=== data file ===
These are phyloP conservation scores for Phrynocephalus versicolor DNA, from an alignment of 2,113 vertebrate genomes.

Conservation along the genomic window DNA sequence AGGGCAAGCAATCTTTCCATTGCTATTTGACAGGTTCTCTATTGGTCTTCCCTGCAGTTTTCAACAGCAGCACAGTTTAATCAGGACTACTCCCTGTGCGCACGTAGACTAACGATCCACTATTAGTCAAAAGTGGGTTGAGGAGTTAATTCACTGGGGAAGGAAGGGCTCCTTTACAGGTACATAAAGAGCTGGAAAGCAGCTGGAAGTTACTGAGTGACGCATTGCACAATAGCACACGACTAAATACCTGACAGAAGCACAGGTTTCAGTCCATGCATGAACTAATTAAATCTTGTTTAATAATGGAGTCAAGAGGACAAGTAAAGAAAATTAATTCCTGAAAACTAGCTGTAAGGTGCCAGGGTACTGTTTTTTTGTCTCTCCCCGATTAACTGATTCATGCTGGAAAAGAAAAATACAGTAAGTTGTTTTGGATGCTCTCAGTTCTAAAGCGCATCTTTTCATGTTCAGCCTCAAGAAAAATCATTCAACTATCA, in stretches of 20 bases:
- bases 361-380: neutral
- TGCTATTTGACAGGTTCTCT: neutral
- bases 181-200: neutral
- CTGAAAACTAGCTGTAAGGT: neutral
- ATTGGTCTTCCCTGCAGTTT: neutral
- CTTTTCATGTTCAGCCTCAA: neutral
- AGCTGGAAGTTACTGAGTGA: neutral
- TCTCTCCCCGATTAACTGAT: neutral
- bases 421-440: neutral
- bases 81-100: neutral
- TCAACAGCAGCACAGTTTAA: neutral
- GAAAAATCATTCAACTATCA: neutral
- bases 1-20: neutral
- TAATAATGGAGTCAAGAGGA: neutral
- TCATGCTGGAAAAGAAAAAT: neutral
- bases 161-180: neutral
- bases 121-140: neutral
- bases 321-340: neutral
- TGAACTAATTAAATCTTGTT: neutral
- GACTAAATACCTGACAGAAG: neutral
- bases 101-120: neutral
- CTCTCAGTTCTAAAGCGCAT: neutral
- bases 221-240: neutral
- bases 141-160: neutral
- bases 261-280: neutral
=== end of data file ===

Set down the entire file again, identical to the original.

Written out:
These are phyloP conservation scores for Phrynocephalus versicolor DNA, from an alignment of 2,113 vertebrate genomes.

Conservation along the genomic window DNA sequence AGGGCAAGCAATCTTTCCATTGCTATTTGACAGGTTCTCTATTGGTCTTCCCTGCAGTTTTCAACAGCAGCACAGTTTAATCAGGACTACTCCCTGTGCGCACGTAGACTAACGATCCACTATTAGTCAAAAGTGGGTTGAGGAGTTAATTCACTGGGGAAGGAAGGGCTCCTTTACAGGTACATAAAGAGCTGGAAAGCAGCTGGAAGTTACTGAGTGACGCATTGCACAATAGCACACGACTAAATACCTGACAGAAGCACAGGTTTCAGTCCATGCATGAACTAATTAAATCTTGTTTAATAATGGAGTCAAGAGGACAAGTAAAGAAAATTAATTCCTGAAAACTAGCTGTAAGGTGCCAGGGTACTGTTTTTTTGTCTCTCCCCGATTAACTGATTCATGCTGGAAAAGAAAAATACAGTAAGTTGTTTTGGATGCTCTCAGTTCTAAAGCGCATCTTTTCATGTTCAGCCTCAAGAAAAATCATTCAACTATCA, in stretches of 20 bases:
- bases 361-380: neutral
- TGCTATTTGACAGGTTCTCT: neutral
- bases 181-200: neutral
- CTGAAAACTAGCTGTAAGGT: neutral
- ATTGGTCTTCCCTGCAGTTT: neutral
- CTTTTCATGTTCAGCCTCAA: neutral
- AGCTGGAAGTTACTGAGTGA: neutral
- TCTCTCCCCGATTAACTGAT: neutral
- bases 421-440: neutral
- bases 81-100: neutral
- TCAACAGCAGCACAGTTTAA: neutral
- GAAAAATCATTCAACTATCA: neutral
- bases 1-20: neutral
- TAATAATGGAGTCAAGAGGA: neutral
- TCATGCTGGAAAAGAAAAAT: neutral
- bases 161-180: neutral
- bases 121-140: neutral
- bases 321-340: neutral
- TGAACTAATTAAATCTTGTT: neutral
- GACTAAATACCTGACAGAAG: neutral
- bases 101-120: neutral
- CTCTCAGTTCTAAAGCGCAT: neutral
- bases 221-240: neutral
- bases 141-160: neutral
- bases 261-280: neutral